Recent comments by Tory Foreign Secretary Dominic Raab have let the mask slip, revealing the cynical attitude of the ruling class towards human rights. Only socialist internationalism can protect the working class – at home and abroad.
“If we restrict [trade] to countries with ECHR-level standards of human rights, we’re not going to do many trade deals with the growth markets of the future.”
These were the recently leaked words of the Tory Foreign Secretary, Dominic Raab. The Tories’ priorities are plain to see. Profit comes before anything else.
Of course, Raab claims that this quote was taken out of context. Nevertheless, the Business Secretary, Kwasi Kwarteng, was quick to defend Raab’s comments:
“Our ambassador in China has made really strong representations to the Chinese government about their behaviour and we’ve said that we don’t find this [oppression of Uighurs] remotely acceptable.”
So forceful is the response by British ambassadors that trade with China is to be increased – an action that will undoubtedly leave the Beijing regime trembling in their boots!
Decline of British imperialism
But what exactly are these “growth markets of the future”? This refers to countries such as Myanmar, India, Indonesia, Brazil, and – notably – China.
In other words, countries where human rights abuses are the norm, and where the working class are routinely and brutally repressed.
But such unpleasantries have never troubled the British ruling class. For them, the ‘right’ of a handful of billionaires to amass profits trumps all others.
The days of the UK being a leading capitalist power in the world are long gone. Britain has been relegated to the position of a third-rate imperialist power – one desperate for whatever deals it can find.
Post-Brexit Britain, now outside of the EU, is caught firmly between the competing interests of the two leading imperialist powers: the USA and China.
It is this that leads to such blatant hypocrisy by the Tory government: denouncing the human rights abuses of countries such as China; yet increasing its trade operations with these countries in the same breath.
Of course, we cannot ignore the atrocious human rights record of the British government itself. In fact, half of the 30 countries on the government’s own human rights watch-list received military training from the British army in the first half of 2020!
And what about the Tory government’s continued arms sales to the Saudi regime, which has inflicted a humanitarian catastrophe on millions of Yemenis, all using British-made bombs.
None of this is anything new. A list of all the hypocrisies of the Tories and crimes of British imperialism would prove far too long for this article – or even for several books!
One recent example worth mentioning, however, is the Tories’ Police, Crime, Sentencing and Courts Bill. This bill is a clear attempt by the British ruling class to clamp down on the basic democratic right to protest. And yet they sanctimoniously admonish countries such as China for their repression and violation of human rights.
At the end of the day, imperialist powers such as Britain cynically use ‘concern for human rights’ as a mere bargaining chip in trade negotiations, in order to apply pressure on foreign governments. Once the imperialists strike a favourable trade deal, all their humanitarian ‘concerns’ are quickly forgotten about.
There are superficial splits within the Tory Party on their approach to foreign affairs, with some favouring the carrot of aid, and others preferring the stick of arms sales. But both sides are fundamentally concerned with protecting Britain’s position as an imperialist power – not for the working class or oppressed minorities in places like Yemen or China.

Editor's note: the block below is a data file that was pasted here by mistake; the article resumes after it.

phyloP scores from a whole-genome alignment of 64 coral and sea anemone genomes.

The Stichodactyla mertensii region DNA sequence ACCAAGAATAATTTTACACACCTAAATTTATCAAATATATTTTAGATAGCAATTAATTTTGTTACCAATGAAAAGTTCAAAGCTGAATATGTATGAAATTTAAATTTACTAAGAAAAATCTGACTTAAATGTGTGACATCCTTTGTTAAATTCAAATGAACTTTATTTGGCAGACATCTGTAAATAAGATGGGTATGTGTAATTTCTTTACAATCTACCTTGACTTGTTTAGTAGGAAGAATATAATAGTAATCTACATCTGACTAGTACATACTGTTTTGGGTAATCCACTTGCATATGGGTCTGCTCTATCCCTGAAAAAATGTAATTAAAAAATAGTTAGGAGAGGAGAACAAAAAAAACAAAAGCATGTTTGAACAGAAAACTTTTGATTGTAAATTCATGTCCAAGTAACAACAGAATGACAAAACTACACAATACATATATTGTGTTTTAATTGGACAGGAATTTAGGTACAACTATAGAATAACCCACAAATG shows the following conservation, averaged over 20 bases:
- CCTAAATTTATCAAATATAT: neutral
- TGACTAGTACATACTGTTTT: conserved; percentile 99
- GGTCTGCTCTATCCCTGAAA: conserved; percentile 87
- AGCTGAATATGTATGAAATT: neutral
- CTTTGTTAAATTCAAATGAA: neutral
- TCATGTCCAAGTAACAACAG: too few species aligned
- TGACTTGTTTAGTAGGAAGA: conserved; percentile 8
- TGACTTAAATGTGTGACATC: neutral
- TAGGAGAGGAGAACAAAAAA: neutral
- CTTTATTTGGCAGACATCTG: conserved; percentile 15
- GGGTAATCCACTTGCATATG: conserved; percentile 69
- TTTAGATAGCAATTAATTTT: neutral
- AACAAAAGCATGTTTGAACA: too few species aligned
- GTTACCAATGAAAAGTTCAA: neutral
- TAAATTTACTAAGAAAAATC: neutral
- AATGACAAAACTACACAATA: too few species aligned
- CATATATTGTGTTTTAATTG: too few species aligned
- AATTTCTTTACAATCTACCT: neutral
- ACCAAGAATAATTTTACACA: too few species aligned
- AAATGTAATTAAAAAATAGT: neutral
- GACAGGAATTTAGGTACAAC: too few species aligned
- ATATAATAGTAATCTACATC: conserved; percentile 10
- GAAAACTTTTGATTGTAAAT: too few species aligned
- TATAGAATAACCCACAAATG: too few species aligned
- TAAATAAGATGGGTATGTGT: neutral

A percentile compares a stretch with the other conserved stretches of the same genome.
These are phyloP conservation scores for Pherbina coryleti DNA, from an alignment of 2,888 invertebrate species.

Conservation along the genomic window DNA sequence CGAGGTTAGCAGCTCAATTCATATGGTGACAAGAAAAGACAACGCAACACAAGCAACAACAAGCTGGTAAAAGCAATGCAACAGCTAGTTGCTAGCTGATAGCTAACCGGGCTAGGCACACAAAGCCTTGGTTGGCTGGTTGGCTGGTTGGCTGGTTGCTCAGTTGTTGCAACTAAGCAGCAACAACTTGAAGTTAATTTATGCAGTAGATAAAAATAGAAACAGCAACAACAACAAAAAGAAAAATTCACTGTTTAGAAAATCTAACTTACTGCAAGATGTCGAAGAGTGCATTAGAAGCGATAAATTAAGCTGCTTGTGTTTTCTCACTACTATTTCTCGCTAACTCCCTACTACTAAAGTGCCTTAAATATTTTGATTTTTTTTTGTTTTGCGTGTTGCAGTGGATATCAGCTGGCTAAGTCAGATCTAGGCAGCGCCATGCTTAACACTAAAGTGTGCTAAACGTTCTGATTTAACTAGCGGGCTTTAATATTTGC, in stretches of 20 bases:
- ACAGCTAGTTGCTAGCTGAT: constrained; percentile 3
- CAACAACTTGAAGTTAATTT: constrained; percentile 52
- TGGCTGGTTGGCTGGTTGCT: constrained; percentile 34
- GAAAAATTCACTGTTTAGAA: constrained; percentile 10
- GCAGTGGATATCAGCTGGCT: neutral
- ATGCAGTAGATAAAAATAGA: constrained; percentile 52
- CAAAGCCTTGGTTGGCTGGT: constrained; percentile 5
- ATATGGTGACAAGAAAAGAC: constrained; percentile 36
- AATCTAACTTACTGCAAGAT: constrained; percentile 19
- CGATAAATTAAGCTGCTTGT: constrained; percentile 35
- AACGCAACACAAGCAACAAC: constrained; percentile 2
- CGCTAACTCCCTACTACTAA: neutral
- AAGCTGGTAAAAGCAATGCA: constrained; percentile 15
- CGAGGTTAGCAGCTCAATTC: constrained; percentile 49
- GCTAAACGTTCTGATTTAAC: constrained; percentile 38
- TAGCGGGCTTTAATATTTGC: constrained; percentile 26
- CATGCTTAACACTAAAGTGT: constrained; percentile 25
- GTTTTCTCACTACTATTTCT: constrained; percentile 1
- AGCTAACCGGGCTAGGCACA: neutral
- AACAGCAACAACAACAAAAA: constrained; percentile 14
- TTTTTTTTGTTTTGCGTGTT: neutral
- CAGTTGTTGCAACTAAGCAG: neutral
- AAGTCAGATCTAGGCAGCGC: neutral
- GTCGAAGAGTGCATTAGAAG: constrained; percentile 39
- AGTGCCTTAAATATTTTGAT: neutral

Labour MP and Shadow Secretary of State for International Trade, Emily Thornberry, responded to Raab’s comments by saying that: “The mask has slipped, and the shameful truth of Tory trade policy is revealed…it makes an abomination of British values”.
Thornberry is correct to point out the hypocrisy of the Tories. But she is incorrect to imply that Raab’s words are somehow an aberration – especially one that goes against the ‘values’ of the British ruling class.
— Emily Thornberry (@EmilyThornberry) March 16, 2021
For a socialist foreign policy
As long as this decrepit capitalist system is allowed to stagger on, the acceptance and perpetuation of human rights abuses in the name of profit will continue. This is an objective fact that cannot be changed by moral persuasion or condemnation from liberal commentators.
The only way out of this blind alley is to adopt a bold internationalist position, based on the solidarity and shared interests of the working class across the world.
For inspiration, we need look no further than the French and Italian dock workers who, in 2019, refused to handle arms that were destined to be shipped to Saudi Arabia. Or to the inspiring story of the Rolls-Royce workers in Scotland in the 1970s, who took unofficial strike action and refused to service aircraft engines belonging to the reactionary Pinochet regime in Chile.
These examples show that, when united and organised, there is no force on earth that can stop the working class.
The Labour Party must abandon the flag-waving patriotism of the Starmer leadership and put forward clear socialist policies.
We must not forget that any ‘rights’ enjoyed by workers today were won through class struggle. There must be a mass mobilisation of the labour movement to defend these rights – both at home and abroad.
Ultimately, the only way to truly end these attacks on workers, made by the capitalists and imperialists for the sake of profit, is by establishing a socialist society – one where the working class is in power, able to decide its own destiny.